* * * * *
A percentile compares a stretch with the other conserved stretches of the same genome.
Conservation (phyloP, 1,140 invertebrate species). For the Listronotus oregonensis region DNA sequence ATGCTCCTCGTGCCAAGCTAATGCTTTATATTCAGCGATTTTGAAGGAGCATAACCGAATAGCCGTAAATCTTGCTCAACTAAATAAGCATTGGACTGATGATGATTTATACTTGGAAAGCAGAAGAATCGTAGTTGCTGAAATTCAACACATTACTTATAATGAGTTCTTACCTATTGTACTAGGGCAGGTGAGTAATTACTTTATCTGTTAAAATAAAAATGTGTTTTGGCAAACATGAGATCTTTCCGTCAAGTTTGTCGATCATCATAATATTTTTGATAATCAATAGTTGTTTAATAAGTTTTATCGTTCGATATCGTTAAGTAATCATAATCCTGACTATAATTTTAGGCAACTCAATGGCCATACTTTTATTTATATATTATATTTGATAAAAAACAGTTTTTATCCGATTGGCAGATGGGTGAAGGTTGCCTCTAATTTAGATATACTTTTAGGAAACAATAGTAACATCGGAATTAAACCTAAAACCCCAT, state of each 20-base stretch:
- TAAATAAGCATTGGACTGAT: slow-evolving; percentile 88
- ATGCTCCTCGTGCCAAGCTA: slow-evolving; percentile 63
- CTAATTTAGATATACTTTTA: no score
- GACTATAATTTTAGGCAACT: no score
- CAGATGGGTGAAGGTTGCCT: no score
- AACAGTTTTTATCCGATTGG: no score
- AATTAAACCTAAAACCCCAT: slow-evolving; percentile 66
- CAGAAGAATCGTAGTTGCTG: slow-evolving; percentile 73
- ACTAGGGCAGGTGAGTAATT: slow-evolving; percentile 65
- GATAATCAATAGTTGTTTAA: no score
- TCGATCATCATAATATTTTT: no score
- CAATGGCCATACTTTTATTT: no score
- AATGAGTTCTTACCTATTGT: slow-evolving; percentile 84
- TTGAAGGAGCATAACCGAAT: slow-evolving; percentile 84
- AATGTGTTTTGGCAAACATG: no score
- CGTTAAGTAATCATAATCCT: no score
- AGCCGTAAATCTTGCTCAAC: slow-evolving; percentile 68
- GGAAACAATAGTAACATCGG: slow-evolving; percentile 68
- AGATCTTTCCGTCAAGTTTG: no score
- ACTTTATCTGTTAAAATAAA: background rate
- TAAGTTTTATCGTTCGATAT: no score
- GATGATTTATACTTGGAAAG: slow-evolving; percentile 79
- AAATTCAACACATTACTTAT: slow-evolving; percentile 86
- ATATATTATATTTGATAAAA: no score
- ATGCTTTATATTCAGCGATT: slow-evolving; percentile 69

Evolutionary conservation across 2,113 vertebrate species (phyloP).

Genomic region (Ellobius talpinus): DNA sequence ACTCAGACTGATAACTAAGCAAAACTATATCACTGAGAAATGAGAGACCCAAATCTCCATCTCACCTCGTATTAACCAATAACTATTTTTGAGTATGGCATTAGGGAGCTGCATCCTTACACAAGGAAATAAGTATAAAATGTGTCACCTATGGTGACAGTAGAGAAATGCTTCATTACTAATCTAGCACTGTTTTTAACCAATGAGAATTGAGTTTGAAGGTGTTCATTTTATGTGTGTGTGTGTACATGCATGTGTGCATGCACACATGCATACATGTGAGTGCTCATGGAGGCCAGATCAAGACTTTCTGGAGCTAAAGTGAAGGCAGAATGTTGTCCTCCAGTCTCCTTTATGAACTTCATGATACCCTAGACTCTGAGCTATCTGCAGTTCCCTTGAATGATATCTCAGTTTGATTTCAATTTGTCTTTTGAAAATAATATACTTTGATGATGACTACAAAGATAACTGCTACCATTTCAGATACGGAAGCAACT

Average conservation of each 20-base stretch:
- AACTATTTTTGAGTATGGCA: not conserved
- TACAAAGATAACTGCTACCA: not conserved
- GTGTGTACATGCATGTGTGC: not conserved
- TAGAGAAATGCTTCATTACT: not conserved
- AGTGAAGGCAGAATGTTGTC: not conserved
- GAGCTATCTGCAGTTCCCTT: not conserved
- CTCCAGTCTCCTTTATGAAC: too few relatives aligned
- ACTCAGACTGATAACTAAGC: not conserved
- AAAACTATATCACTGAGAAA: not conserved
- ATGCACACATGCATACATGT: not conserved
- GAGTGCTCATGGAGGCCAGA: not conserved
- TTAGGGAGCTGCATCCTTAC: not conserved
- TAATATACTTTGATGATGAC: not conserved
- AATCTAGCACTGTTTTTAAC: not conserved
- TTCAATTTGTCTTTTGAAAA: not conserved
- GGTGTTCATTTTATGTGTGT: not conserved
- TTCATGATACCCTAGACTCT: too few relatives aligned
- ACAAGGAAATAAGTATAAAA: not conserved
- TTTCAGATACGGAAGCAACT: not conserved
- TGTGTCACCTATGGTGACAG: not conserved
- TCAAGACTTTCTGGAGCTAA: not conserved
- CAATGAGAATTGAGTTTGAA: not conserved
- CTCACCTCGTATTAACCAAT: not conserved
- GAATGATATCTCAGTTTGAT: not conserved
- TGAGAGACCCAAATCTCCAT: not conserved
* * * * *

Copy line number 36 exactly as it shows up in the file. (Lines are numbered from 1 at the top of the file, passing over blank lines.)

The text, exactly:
- GAGCTATCTGCAGTTCCCTT: not conserved